We've all heard the term "asbestos" and seen the commercials regarding asbestos exposure and its link to mesothelioma. Asbestos is actually the commercial name given to six naturally occurring fibrous materials, according to the Centers for Disease Control and Prevention.
Initially used for its heat and chemical resistance for decades in commercial products including insulation, textiles, and fireproofing materials, asbestos can separate into microscopic particles that can be easily inhaled. Inhaling the minerals has been linked to mesothelioma, lung cancer, asbestosis and other lung- and breathing-related issues and illness.
While the use of asbestos has drastically decreased since this link has been discovered, there are still plenty of occupations where the risk of exposure to asbestos are greater than others.
Because of its heat and chemical resistance properties, asbestos was used in construction for decades following World War II. The CDC estimates 1.3 million construction workers come in contact with asbestos annually with the minerals being found in anything from floor tiles to plaster and siding in houses and buildings.
Rushing into a burning building to save lives comes with plenty of risks, including asbestos exposure. Many homes built in the mid-1900s featured asbestos in insulation, roofing and tiles, so firefighters and other first responders are susceptible to exposure in these instances.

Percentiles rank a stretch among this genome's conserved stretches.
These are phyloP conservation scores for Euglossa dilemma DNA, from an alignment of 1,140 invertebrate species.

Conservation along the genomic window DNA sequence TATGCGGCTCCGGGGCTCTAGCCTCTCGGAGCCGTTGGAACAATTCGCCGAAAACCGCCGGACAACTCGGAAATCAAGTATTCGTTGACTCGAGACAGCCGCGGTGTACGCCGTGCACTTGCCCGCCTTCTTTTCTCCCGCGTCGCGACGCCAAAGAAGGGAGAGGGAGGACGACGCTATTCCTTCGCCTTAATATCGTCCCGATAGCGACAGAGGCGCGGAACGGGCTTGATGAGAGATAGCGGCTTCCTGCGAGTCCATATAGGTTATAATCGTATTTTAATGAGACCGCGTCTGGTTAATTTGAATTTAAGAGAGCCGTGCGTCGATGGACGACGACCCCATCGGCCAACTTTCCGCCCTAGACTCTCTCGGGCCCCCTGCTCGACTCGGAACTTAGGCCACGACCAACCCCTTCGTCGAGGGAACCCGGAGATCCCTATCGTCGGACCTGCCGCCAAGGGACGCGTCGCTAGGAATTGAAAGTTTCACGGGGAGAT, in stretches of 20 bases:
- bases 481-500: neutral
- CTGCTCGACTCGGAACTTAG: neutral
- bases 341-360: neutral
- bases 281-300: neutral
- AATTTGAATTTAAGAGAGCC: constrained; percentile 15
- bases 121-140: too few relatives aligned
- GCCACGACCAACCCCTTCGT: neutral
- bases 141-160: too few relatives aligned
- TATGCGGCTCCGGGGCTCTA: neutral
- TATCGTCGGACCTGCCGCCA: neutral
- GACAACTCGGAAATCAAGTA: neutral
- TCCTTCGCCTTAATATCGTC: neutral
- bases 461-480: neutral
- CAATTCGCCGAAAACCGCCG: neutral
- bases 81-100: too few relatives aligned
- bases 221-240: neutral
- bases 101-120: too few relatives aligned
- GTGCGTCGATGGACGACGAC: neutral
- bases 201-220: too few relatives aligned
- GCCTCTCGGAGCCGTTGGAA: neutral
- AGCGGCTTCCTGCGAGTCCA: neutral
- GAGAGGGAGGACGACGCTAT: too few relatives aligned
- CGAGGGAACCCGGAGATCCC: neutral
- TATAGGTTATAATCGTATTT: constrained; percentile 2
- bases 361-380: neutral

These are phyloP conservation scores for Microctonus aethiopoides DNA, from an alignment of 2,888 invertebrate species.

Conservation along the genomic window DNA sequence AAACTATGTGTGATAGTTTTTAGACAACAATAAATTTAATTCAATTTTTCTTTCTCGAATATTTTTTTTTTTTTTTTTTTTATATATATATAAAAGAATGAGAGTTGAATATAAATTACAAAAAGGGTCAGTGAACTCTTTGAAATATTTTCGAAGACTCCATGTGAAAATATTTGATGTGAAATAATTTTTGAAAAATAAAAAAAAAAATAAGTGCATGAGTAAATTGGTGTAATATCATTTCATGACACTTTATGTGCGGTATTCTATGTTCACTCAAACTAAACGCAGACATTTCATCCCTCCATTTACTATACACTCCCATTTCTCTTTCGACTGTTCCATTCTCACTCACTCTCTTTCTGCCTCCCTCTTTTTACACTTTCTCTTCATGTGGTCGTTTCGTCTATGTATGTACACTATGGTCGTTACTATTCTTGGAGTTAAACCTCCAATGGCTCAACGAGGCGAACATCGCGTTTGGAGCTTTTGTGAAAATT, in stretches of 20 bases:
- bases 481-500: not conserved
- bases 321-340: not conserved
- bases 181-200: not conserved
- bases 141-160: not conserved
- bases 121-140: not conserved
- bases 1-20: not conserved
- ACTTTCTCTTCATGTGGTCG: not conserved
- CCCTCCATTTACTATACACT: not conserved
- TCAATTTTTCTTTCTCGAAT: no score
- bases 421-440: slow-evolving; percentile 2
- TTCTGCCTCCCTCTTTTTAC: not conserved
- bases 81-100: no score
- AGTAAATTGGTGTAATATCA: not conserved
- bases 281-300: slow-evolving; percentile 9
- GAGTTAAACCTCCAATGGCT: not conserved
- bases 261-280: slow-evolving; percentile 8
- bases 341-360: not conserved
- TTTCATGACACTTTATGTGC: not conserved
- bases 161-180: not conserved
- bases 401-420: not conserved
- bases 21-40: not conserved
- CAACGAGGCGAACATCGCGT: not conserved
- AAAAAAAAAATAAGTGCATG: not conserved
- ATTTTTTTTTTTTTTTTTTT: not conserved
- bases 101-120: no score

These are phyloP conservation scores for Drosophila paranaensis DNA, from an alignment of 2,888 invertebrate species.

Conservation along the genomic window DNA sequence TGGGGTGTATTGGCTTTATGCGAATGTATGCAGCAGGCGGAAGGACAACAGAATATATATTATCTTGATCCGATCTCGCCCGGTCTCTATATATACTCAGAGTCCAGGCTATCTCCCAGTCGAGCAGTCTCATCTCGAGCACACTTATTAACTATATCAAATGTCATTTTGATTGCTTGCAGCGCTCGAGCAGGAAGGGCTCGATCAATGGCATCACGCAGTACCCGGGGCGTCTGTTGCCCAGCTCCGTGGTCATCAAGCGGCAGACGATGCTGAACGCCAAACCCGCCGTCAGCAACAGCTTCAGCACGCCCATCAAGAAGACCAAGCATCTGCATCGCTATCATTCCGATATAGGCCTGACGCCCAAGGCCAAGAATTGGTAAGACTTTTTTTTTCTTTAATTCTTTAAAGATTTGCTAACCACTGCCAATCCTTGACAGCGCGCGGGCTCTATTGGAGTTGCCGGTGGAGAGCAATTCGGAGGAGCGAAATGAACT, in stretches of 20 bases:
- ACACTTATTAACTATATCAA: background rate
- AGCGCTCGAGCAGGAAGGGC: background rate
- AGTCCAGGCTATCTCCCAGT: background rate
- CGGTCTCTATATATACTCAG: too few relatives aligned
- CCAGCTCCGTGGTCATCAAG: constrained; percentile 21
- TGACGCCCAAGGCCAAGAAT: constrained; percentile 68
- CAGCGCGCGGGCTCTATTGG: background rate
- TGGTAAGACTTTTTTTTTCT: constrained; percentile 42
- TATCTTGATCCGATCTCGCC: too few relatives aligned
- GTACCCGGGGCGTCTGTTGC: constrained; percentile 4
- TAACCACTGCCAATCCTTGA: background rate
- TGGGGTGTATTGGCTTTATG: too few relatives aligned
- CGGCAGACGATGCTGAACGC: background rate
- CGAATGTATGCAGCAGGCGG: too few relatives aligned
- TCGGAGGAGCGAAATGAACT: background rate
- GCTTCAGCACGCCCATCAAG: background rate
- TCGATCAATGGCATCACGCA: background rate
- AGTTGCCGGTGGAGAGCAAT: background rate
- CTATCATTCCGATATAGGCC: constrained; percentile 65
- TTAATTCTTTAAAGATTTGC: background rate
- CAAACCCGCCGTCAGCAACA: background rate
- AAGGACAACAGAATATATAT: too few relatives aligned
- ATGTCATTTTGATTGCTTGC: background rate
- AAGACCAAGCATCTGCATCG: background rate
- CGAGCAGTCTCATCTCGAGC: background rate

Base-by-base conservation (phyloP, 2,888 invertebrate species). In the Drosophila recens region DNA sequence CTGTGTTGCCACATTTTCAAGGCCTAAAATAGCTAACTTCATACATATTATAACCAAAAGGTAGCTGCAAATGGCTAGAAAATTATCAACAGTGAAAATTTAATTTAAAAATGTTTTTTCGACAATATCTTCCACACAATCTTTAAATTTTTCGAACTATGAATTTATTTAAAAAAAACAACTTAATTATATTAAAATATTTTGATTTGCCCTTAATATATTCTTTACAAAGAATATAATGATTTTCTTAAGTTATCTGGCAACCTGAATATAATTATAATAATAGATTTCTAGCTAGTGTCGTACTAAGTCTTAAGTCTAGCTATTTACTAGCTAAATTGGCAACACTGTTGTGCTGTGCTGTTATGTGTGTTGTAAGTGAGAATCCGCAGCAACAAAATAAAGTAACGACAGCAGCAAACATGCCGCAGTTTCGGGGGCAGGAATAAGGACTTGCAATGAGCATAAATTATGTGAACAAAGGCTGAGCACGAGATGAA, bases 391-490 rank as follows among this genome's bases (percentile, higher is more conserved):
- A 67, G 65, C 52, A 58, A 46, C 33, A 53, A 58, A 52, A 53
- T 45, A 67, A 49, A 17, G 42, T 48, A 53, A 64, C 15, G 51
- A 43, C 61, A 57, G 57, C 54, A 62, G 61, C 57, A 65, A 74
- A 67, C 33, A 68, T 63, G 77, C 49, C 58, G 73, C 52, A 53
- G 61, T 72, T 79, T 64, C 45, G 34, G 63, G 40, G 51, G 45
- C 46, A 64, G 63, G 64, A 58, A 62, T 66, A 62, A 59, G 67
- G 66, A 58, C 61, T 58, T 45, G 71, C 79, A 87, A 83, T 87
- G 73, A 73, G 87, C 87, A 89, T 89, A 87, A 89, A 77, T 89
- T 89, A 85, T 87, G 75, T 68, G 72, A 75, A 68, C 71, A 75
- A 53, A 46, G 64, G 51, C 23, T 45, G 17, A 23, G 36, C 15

Asbestos is commonly found in three types of rock: altered ultramafic rocks, serpentinite and some mafic rock. These minerals date back more than 5,000 years though were prospected and identified in the United States in the mid to late 1800s. Because of their presence in nature, miners, gardeners may break rocks or soil with asbestos present and unknowingly be exposed.
Break parts used to be made with asbestos fibers. Mechanics who work with automobiles, aircrafts or heavy machinery may be exposed to these minerals if dealing with older vehicles or equipment that feature these parts.
Farmers can be exposed to asbestos whether through old farm buildings containing these minerals or via equipment used on the farm featuring them.
While engineers might not be as hands on with potential asbestos products or parts compared to a construction worker or railroad worker, their proximity to those who have potentially been exposed or these work areas puts them at risk.